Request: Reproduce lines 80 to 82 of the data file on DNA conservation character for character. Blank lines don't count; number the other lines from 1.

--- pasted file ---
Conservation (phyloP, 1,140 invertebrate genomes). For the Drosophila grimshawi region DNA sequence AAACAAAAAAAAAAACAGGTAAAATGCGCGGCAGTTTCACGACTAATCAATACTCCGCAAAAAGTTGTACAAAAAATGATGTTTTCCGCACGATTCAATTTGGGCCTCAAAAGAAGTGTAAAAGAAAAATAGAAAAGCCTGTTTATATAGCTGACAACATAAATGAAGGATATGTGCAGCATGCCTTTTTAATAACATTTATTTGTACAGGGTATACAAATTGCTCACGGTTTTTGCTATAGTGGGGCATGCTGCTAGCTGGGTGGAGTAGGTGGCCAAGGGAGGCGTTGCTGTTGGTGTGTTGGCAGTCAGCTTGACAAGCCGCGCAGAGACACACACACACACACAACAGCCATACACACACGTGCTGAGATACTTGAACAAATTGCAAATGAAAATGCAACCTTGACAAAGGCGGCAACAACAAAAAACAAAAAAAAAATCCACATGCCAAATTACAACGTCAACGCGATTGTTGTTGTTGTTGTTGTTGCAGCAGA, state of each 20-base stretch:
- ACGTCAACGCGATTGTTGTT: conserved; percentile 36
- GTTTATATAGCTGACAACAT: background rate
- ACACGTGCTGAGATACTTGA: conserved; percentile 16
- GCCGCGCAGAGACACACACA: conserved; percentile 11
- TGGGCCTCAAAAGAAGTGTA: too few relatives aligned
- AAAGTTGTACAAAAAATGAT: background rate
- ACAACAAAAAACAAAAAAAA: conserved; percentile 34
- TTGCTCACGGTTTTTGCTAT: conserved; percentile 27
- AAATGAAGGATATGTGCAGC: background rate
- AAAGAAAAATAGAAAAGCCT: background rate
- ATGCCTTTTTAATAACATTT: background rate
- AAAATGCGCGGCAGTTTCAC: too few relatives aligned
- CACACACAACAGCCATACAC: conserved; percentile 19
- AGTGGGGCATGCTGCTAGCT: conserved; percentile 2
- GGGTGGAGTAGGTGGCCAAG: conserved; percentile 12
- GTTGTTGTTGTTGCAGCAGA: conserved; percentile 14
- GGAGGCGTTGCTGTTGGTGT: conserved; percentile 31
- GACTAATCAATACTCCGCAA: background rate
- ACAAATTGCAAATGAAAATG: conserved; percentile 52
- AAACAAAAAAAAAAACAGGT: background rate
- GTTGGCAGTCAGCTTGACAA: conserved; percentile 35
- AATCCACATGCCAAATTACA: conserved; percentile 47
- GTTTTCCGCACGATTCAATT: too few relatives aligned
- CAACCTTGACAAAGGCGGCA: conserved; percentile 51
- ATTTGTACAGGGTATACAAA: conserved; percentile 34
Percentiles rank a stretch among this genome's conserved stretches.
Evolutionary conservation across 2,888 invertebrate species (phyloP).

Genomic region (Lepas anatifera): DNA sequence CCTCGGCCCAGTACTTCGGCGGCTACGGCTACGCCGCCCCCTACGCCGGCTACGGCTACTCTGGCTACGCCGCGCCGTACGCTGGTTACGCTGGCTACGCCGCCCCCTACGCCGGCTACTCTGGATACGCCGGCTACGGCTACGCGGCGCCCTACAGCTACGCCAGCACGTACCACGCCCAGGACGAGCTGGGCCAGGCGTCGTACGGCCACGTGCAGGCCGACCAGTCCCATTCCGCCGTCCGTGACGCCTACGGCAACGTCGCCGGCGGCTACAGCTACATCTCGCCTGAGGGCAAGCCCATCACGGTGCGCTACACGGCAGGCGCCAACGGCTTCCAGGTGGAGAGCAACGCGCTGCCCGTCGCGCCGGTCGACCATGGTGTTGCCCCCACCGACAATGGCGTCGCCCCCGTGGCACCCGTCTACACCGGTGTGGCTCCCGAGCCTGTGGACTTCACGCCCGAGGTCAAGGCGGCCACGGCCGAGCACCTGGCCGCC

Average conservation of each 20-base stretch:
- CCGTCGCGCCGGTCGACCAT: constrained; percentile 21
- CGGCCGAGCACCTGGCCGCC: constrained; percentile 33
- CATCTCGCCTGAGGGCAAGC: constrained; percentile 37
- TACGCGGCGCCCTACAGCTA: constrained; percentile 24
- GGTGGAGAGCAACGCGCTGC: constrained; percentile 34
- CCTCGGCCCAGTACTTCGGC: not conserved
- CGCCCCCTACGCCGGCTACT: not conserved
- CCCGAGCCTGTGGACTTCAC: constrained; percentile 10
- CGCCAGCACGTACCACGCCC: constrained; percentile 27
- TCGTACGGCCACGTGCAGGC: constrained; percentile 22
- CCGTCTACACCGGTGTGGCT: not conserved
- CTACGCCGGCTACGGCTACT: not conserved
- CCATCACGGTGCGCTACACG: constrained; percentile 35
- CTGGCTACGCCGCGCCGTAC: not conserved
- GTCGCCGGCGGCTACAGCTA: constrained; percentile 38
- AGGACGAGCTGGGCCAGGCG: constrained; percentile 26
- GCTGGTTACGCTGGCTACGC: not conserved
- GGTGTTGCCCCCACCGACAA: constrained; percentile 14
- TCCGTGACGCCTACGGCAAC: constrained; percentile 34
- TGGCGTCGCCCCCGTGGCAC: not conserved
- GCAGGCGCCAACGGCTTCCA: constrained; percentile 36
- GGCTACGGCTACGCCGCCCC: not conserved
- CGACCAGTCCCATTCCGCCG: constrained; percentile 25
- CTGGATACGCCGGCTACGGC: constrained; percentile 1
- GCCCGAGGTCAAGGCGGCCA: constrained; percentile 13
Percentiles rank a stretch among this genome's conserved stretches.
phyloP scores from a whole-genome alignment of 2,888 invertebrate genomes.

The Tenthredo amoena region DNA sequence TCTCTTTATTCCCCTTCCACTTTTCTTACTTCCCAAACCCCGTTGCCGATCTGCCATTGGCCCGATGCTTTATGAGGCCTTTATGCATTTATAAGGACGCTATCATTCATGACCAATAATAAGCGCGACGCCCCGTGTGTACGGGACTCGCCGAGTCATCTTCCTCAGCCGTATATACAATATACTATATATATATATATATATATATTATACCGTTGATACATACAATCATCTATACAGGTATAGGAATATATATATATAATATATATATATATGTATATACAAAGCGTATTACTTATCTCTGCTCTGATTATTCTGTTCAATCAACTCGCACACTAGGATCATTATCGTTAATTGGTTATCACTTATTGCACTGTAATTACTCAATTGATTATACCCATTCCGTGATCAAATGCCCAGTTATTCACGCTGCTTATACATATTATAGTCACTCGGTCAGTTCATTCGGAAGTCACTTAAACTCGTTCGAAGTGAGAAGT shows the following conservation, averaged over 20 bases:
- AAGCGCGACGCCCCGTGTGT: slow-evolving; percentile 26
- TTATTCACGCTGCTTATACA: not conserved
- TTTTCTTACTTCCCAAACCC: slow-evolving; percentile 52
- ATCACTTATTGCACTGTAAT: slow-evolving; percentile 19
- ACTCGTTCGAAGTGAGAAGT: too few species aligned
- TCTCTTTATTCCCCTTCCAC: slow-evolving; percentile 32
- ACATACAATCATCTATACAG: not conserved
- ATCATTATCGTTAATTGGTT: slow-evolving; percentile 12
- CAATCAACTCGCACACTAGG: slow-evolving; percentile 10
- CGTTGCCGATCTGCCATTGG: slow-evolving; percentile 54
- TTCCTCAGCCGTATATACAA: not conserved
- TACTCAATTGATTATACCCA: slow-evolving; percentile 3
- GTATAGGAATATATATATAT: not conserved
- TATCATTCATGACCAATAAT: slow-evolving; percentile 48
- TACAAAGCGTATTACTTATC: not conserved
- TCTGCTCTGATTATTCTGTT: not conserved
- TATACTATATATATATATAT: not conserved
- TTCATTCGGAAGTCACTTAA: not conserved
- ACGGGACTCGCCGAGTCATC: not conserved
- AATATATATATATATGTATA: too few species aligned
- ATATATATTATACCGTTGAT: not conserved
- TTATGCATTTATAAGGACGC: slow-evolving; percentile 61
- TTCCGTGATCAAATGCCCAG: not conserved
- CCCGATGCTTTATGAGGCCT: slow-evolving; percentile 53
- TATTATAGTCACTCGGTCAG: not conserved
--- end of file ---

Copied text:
- TTATGCATTTATAAGGACGC: slow-evolving; percentile 61
- TTCCGTGATCAAATGCCCAG: not conserved
- CCCGATGCTTTATGAGGCCT: slow-evolving; percentile 53